21. In the Acts we are told that when the brethren knew of the plot against St Paul’s life, they “brought him down to Cæsarea, and sent him forth to Tarsus”. This is in agreement with the statement of the text. Cæsarea was the port from which in all probability St Paul sailed to Tarsus, the capital of Cilicia. The expression “the regions of Syria and Cilicia” must not be pressed as describing the order in which he visited the two countries. We learn from Acts 11:25-30 that Barnabas went to Tarsus, and, having found Saul, brought him to Antioch, the capital of Syria, where he continued teaching for a whole year.

Galatians 1:21. Ἦλθον, I came) with the Gospel, Galatians 1:23.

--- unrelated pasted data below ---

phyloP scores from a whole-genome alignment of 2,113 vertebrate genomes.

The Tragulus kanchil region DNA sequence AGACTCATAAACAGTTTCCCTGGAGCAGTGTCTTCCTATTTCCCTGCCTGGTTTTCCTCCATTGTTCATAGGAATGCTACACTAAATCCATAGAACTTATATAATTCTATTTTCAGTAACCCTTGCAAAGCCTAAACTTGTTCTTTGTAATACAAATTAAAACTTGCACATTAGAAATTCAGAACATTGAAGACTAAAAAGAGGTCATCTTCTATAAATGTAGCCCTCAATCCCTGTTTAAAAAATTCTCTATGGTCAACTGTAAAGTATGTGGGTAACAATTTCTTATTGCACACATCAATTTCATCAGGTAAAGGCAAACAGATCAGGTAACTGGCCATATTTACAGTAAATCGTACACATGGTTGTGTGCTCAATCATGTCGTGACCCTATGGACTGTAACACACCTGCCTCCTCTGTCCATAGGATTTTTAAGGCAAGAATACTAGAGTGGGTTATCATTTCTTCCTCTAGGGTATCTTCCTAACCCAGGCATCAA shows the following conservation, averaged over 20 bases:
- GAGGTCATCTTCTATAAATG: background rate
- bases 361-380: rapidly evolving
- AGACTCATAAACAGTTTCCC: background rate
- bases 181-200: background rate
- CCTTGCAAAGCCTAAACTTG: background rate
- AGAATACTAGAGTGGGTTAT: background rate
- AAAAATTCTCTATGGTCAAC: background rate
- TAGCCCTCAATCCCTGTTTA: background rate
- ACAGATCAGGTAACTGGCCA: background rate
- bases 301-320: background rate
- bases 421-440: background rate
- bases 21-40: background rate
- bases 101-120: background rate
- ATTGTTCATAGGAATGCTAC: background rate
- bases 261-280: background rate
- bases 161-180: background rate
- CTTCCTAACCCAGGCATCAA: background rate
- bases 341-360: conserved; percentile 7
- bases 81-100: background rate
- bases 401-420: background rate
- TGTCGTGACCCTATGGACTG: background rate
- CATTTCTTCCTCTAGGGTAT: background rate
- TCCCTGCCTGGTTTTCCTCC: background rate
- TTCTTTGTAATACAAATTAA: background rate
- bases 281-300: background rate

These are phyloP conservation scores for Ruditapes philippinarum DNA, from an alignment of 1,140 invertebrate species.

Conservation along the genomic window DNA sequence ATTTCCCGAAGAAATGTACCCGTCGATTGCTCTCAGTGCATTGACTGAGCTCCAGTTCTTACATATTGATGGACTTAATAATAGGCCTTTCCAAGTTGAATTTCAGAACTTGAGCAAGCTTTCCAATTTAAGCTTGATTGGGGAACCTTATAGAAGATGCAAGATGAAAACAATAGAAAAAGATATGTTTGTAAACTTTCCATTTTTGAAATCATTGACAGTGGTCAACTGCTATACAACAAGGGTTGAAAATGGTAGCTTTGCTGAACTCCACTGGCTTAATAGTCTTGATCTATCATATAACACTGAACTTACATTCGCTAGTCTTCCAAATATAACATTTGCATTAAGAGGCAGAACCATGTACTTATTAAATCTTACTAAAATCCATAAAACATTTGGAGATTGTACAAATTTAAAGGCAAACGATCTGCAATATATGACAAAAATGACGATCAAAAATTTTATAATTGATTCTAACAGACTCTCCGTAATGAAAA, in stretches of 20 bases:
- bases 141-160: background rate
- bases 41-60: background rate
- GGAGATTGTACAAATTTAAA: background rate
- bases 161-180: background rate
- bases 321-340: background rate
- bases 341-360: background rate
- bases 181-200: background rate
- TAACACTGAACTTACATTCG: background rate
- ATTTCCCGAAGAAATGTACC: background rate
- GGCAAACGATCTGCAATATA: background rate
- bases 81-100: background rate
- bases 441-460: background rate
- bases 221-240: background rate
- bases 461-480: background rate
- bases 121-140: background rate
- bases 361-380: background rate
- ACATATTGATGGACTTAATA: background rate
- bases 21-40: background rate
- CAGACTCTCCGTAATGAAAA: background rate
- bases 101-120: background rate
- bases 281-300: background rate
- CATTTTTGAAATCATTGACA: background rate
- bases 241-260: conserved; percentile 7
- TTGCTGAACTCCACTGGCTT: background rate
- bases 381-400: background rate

Verse 21. - Afterwards I came into the regions of Syria and Cilicia (ἔπειτα η΅λθον εἰς τὰ κλίματα τῆς Συρίας καὶ τῆς Κιλικίας); then I came into the regions of Syria and Cilicia. St. Luke tells us (Acts 9:30) that "the brethren brought him down to Caesarea, and sent him forth to Tarsus." The verb "brought down" of itself indicates that the Caesarea here mentioned was Caesarea Stratonis, the seaport of Jerusalem, and not Caesarea Philippi towards Damascus (see Bishop Lightfoot on Galatians 1:21). When, later, Barnabas required Saul's help at Antioch, it was to Tarsus that he went to seek him. It is, therefore, probable that, in mentioning "Syria" with "Cilicia" as containing "regions" (cf. Romans 15:23; 2 Corinthians 11:10) in which, after this departure from Jerusalem, he was actively engaged in ministerial work, he is thinking of the northern part of Syria, as in "Cilicia" he is thinking of the eastern portion of Cilicia about Tarsus; northern Syria and eastern Cilicia having a great geographical affinity (see Conybeare and Howson, vol. 1. pp. 26, 130). It thus appears that the Epistle is in perfect harmony with the Acts. To the apostle's labours during this period that he was making Tarsus his head-quarters, was most probably due in no small measure the founding of the Churches in Syria, and especially in Cilicia, which are referred to in Acts 15:23, 41. Galatians 1:21Regions (κλίματα)